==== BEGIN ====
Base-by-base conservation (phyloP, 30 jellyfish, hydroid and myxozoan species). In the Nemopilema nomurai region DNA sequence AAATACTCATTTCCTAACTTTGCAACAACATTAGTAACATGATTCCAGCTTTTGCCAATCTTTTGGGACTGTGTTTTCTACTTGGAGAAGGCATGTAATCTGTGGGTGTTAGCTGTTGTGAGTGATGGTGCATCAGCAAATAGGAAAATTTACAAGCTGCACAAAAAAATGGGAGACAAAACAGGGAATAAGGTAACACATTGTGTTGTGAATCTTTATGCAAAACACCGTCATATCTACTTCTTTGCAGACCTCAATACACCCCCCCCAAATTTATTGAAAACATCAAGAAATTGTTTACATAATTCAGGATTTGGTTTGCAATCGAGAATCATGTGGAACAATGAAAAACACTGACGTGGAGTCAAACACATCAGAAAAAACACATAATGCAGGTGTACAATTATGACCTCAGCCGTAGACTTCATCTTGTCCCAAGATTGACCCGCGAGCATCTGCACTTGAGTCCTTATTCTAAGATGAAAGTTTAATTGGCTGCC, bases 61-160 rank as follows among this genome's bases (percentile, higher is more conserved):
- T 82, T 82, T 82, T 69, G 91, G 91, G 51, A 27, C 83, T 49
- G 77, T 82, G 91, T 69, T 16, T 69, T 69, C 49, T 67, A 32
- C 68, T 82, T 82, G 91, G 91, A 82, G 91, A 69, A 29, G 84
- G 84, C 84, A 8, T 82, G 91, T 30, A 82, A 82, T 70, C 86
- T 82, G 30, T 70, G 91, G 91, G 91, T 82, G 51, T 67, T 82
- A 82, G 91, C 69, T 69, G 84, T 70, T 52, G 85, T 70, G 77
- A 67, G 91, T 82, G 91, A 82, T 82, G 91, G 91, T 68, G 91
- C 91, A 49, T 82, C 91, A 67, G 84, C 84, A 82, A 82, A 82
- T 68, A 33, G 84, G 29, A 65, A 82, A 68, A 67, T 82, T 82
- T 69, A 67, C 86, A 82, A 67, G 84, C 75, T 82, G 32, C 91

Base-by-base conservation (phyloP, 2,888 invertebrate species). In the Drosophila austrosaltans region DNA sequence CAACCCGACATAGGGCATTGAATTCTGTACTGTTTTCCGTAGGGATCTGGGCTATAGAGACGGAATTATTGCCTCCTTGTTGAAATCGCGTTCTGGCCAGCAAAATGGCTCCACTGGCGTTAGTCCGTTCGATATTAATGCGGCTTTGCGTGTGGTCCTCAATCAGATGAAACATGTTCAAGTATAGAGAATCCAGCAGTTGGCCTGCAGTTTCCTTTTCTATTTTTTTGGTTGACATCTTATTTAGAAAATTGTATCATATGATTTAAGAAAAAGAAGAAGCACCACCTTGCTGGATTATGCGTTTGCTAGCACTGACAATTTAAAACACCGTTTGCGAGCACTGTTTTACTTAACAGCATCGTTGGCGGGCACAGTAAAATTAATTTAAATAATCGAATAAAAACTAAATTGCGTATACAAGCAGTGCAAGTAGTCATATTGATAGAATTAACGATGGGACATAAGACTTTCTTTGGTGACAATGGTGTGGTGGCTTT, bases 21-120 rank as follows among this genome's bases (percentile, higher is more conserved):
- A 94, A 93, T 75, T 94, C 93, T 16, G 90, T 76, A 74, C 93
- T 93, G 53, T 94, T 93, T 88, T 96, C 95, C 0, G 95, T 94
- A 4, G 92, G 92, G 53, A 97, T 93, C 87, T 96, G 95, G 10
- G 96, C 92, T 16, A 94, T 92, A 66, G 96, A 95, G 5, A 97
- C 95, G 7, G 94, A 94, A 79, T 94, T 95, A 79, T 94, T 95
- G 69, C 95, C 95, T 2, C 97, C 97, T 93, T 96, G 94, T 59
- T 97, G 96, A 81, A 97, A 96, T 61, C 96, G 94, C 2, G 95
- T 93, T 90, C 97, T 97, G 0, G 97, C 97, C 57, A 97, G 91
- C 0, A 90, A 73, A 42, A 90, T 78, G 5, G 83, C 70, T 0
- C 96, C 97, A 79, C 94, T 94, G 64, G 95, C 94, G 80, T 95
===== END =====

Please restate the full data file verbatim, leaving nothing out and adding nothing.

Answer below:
Base-by-base conservation (phyloP, 30 jellyfish, hydroid and myxozoan species). In the Nemopilema nomurai region DNA sequence AAATACTCATTTCCTAACTTTGCAACAACATTAGTAACATGATTCCAGCTTTTGCCAATCTTTTGGGACTGTGTTTTCTACTTGGAGAAGGCATGTAATCTGTGGGTGTTAGCTGTTGTGAGTGATGGTGCATCAGCAAATAGGAAAATTTACAAGCTGCACAAAAAAATGGGAGACAAAACAGGGAATAAGGTAACACATTGTGTTGTGAATCTTTATGCAAAACACCGTCATATCTACTTCTTTGCAGACCTCAATACACCCCCCCCAAATTTATTGAAAACATCAAGAAATTGTTTACATAATTCAGGATTTGGTTTGCAATCGAGAATCATGTGGAACAATGAAAAACACTGACGTGGAGTCAAACACATCAGAAAAAACACATAATGCAGGTGTACAATTATGACCTCAGCCGTAGACTTCATCTTGTCCCAAGATTGACCCGCGAGCATCTGCACTTGAGTCCTTATTCTAAGATGAAAGTTTAATTGGCTGCC, bases 61-160 rank as follows among this genome's bases (percentile, higher is more conserved):
- T 82, T 82, T 82, T 69, G 91, G 91, G 51, A 27, C 83, T 49
- G 77, T 82, G 91, T 69, T 16, T 69, T 69, C 49, T 67, A 32
- C 68, T 82, T 82, G 91, G 91, A 82, G 91, A 69, A 29, G 84
- G 84, C 84, A 8, T 82, G 91, T 30, A 82, A 82, T 70, C 86
- T 82, G 30, T 70, G 91, G 91, G 91, T 82, G 51, T 67, T 82
- A 82, G 91, C 69, T 69, G 84, T 70, T 52, G 85, T 70, G 77
- A 67, G 91, T 82, G 91, A 82, T 82, G 91, G 91, T 68, G 91
- C 91, A 49, T 82, C 91, A 67, G 84, C 84, A 82, A 82, A 82
- T 68, A 33, G 84, G 29, A 65, A 82, A 68, A 67, T 82, T 82
- T 69, A 67, C 86, A 82, A 67, G 84, C 75, T 82, G 32, C 91

Base-by-base conservation (phyloP, 2,888 invertebrate species). In the Drosophila austrosaltans region DNA sequence CAACCCGACATAGGGCATTGAATTCTGTACTGTTTTCCGTAGGGATCTGGGCTATAGAGACGGAATTATTGCCTCCTTGTTGAAATCGCGTTCTGGCCAGCAAAATGGCTCCACTGGCGTTAGTCCGTTCGATATTAATGCGGCTTTGCGTGTGGTCCTCAATCAGATGAAACATGTTCAAGTATAGAGAATCCAGCAGTTGGCCTGCAGTTTCCTTTTCTATTTTTTTGGTTGACATCTTATTTAGAAAATTGTATCATATGATTTAAGAAAAAGAAGAAGCACCACCTTGCTGGATTATGCGTTTGCTAGCACTGACAATTTAAAACACCGTTTGCGAGCACTGTTTTACTTAACAGCATCGTTGGCGGGCACAGTAAAATTAATTTAAATAATCGAATAAAAACTAAATTGCGTATACAAGCAGTGCAAGTAGTCATATTGATAGAATTAACGATGGGACATAAGACTTTCTTTGGTGACAATGGTGTGGTGGCTTT, bases 21-120 rank as follows among this genome's bases (percentile, higher is more conserved):
- A 94, A 93, T 75, T 94, C 93, T 16, G 90, T 76, A 74, C 93
- T 93, G 53, T 94, T 93, T 88, T 96, C 95, C 0, G 95, T 94
- A 4, G 92, G 92, G 53, A 97, T 93, C 87, T 96, G 95, G 10
- G 96, C 92, T 16, A 94, T 92, A 66, G 96, A 95, G 5, A 97
- C 95, G 7, G 94, A 94, A 79, T 94, T 95, A 79, T 94, T 95
- G 69, C 95, C 95, T 2, C 97, C 97, T 93, T 96, G 94, T 59
- T 97, G 96, A 81, A 97, A 96, T 61, C 96, G 94, C 2, G 95
- T 93, T 90, C 97, T 97, G 0, G 97, C 97, C 57, A 97, G 91
- C 0, A 90, A 73, A 42, A 90, T 78, G 5, G 83, C 70, T 0
- C 96, C 97, A 79, C 94, T 94, G 64, G 95, C 94, G 80, T 95